Examination of Witnesses (Questions 20-39)|
TUESDAY 25 MARCH 2003
AINSWORTH MP AND
20. Presumably some of those who are already
specialist foster carers will be the ones you would want to recruit
to this new scheme.
(Ms Casey) Absolutely.
21. What is the training and cost implications?
(Ms Casey) It costs around £2,000 a week to foster
somebody in this situation. I do know that the Department of Health
are doing this very, very carefully, want to make sure that it
is done properly and will be very thorough about it.
22. Two thousand pounds a week?
(Ms Casey) Yes.
23. How is that spent?
(Ms Casey) It is a phenomenally intensive programme.
It is probably running the whole four pilots and that is the total
(Mr Ainsworth) It is for infrastructure and backup
as well as the individual foster.
24. Two thousand pounds per week per head with
(Ms Casey) I have to say that that is still cheaper
than local authority secure units and it is still cheaper than
probably other places that you could think of. If we get this
right, I know it seems like a lot of money but I could look the
taxpayer or a donor for a charity in the eye and say, "If
this works, it will be worth it." Think of the investment
you are making in the longer term if you keep them out of all
those institutions, you get them into jobs and you let them get
on with their lives. We have to cut the cycle between people growing
up in awful circumstances and going out and doing awful things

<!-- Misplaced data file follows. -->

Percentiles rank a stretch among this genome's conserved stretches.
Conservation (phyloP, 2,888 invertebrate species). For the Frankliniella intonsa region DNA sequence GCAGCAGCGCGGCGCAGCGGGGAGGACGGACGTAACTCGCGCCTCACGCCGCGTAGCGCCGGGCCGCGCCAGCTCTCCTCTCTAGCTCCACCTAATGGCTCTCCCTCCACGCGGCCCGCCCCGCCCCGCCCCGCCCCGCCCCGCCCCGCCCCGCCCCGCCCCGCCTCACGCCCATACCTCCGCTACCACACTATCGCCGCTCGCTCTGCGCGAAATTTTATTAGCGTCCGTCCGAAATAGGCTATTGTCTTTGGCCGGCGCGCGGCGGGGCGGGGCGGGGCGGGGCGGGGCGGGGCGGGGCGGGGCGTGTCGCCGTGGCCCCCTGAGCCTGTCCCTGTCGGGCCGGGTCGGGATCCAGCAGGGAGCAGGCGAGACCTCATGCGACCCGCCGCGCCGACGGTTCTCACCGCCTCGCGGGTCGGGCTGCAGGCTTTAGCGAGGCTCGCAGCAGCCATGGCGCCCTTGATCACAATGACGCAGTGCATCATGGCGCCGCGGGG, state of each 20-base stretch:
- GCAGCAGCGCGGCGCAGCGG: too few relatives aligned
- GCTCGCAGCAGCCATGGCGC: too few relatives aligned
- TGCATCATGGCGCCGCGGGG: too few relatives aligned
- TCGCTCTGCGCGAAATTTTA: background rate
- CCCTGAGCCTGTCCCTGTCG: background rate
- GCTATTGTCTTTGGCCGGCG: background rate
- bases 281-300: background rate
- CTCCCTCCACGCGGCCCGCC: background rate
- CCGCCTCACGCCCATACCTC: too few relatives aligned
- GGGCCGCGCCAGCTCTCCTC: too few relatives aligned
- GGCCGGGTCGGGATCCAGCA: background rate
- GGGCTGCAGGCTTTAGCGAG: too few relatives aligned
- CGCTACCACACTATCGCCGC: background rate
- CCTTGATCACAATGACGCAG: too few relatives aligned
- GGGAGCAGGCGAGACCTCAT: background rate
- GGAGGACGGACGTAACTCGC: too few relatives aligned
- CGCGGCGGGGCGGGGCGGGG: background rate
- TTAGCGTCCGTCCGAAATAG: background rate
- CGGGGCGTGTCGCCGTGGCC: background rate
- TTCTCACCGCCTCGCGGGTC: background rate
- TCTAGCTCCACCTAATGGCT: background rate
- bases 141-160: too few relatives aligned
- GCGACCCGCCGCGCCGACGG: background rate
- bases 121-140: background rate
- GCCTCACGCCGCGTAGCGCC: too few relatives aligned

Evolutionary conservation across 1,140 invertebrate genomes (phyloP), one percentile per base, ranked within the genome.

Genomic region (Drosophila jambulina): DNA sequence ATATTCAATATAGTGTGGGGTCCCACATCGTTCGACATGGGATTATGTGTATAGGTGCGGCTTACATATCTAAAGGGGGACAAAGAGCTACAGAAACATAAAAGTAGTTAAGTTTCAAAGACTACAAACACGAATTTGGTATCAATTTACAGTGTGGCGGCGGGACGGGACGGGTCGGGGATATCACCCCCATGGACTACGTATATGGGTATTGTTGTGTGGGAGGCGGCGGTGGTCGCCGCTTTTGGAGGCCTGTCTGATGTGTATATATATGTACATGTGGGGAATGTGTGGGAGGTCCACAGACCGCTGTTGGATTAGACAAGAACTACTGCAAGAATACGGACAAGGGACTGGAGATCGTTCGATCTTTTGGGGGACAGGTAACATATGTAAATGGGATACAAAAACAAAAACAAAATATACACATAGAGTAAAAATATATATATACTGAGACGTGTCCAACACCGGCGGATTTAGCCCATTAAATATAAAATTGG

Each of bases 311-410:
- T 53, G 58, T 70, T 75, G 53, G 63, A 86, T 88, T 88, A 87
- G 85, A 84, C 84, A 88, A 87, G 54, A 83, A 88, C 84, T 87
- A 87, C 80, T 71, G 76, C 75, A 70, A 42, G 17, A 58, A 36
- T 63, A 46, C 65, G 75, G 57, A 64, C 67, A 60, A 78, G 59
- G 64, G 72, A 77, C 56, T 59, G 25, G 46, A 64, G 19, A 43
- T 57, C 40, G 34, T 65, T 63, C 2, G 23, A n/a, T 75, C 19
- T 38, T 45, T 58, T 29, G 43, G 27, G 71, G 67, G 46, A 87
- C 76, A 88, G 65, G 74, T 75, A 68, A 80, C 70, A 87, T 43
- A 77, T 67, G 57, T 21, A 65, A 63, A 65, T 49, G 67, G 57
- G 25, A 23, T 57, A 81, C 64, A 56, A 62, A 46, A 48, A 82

and we have to try some things.
(Mr Ainsworth) If the root of the behaviour is in
the home, then what alternatives do we have? We either leave those
people in that home environment, put them into some kind of secure
accommodation or we try alternatives like this. In those cases
where the root of the behaviour is clearly in the home, why not
seek these kind of fostering measures? We are talking about the
hardest end of the job here. We are not talking about the kind
of job that many foster parents are able to undertake on a regular
basis. People will have to be capable of taking on the duties
that they are taking on with these kind of individuals about whom
we are talking.
25. I think we can understand the value of it,
it just seems difficult to understand how the £2,000 is put
(Mr Ainsworth) Shall we provide you with some details
afterwards as to how we see the costs panning out on this?
Mrs Dean: Yes, that would be useful.
26. Are you able to tell us now what part of
that is the fee to the foster parents?
(Mr Ainsworth) No, I am sorry.
Chairman: We will come to that later.
Mrs Dean has the floor.
27. How will pupils who truant benefit from
their parents being fined or imprisoned?
(Mr Ainsworth) I do not think we can accept a situation
continuing where parents effectively condoneand some doongoing
truancy. There is a very high incidence of people who are found
in the community with their parents who are absent from school
without permission. That is something that has grown up and it